Institutional strengthening occurred both for the NBI and its stakeholders, including national and regional dam safety institutionalization and training, capacity-building for flood early-warning systems, and major support to South Sudan’s Water Ministry upon that country’s independence. Nile Basin tools and hydrometeorological data were shared with the public and water-related civil society organizations were included in community decision-making around water resources.

Nile Cooperation for Climate Resilience (NCCR)

Context

The new Nile Cooperation for Climate Resilience (NCCR) project, launched in 2021, aims to build resilience against water insecurity and transform water management infrastructure in the face of increasingly intense impacts from climate change in the Nile River Basin.

  • Year started: 2021
  • Key Partner/s: Lake Victoria Basin Commission (LVBC), Nile Basin Initiative (NBI), Nile Basin Discourse (NBD)

Objective and Elements

The Nile Cooperation for Resilience (NCCR)’s project design incorporates many lessons learned from NCORE, including deepening strategic partnerships, filling gaps in water quality information and strategy, prioritizing investments regionally, reconsidering strategies for gender equality and social inclusion, and strengthening capacity to mitigate climate shocks regionally, as climate change is a core driver of development challenges stemming from floods, droughts, pollution, land and water degradation, and overall water insecurity.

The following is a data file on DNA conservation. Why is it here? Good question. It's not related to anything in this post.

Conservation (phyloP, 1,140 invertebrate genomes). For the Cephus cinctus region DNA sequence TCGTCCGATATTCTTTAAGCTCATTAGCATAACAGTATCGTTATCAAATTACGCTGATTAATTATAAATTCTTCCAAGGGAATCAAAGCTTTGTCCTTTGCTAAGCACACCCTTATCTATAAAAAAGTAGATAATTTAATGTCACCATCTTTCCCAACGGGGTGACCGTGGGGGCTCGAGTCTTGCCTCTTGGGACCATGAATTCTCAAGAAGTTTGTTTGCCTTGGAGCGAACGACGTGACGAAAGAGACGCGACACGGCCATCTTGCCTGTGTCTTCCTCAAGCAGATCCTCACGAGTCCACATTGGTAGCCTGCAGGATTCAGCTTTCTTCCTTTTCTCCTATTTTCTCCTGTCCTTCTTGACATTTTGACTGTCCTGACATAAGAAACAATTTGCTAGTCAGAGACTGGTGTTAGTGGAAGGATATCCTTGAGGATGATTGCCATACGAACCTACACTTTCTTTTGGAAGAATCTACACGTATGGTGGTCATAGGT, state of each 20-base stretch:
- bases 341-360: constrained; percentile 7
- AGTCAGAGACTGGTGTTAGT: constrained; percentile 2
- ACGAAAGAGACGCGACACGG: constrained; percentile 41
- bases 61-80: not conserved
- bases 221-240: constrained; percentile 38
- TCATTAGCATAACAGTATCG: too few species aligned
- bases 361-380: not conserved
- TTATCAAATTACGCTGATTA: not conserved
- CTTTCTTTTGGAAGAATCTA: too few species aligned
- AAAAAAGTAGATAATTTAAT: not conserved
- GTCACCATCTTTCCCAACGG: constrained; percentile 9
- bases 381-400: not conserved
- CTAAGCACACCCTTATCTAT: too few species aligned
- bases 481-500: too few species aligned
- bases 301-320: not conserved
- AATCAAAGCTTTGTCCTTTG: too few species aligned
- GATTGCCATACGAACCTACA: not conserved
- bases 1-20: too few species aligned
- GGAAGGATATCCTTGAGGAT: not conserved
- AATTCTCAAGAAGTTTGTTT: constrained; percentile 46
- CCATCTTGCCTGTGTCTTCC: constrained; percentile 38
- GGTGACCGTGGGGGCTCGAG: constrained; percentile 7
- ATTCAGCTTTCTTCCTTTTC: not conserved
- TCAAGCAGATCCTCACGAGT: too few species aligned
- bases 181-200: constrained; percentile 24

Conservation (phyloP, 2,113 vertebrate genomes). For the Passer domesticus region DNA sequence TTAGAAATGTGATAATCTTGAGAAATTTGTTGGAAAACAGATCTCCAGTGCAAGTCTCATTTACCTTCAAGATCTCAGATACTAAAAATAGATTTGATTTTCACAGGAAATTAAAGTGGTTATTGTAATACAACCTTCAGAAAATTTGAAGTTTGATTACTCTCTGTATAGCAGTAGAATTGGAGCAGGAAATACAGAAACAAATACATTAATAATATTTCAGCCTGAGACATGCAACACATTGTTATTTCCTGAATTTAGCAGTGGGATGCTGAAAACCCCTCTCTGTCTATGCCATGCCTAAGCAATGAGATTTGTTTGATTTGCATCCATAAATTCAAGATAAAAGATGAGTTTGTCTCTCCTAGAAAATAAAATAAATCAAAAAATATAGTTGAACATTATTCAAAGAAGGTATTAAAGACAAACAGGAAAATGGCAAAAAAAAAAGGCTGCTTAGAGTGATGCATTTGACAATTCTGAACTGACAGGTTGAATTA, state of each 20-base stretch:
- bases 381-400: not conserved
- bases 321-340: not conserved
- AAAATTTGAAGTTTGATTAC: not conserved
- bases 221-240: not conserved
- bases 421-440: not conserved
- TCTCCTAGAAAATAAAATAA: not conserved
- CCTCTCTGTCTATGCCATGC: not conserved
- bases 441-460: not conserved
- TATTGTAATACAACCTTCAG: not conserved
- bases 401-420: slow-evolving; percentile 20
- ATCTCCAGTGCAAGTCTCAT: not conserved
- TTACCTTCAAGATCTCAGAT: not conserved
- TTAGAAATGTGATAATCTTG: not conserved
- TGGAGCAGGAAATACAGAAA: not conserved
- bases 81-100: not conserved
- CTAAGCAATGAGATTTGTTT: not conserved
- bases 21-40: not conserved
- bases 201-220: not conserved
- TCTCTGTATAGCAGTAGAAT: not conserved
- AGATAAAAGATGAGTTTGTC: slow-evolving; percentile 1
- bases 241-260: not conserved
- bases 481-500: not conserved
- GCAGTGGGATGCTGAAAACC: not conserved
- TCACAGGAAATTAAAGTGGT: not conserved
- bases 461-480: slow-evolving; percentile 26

Engaging Civil Society for Social and Climate Resilience

Context

Connecting national governments and regional actors with local communities is crucial to ensuring inclusion and equity in cooperative water resources management and development. The Nile Basin’s vast geography and diversity of cultures, languages, and interests require that outreach and support to civil society be thoughtfully designed and carried out.

  • Year started: 2014
  • Key Partner/s: Nile Basin Discourse (NBD)

Objective and Elements

CIWA has supported the Nile Basin Discourse (NBD) for the last eight years. The network of more than 600 civil society organizations (CSOs) from Nile Basin states provide a way for citizens to discuss and organize their interests, participate in advocacy and service delivery, and increase skills and engagement in transboundary cooperation. The project empowered communities to engage in transboundary activities and made significant progress in NBD’s communications and outreach to its members. NBD has involved many stakeholders in project plans over the years, contributing to strong citizen involvement in transboundary water resources management.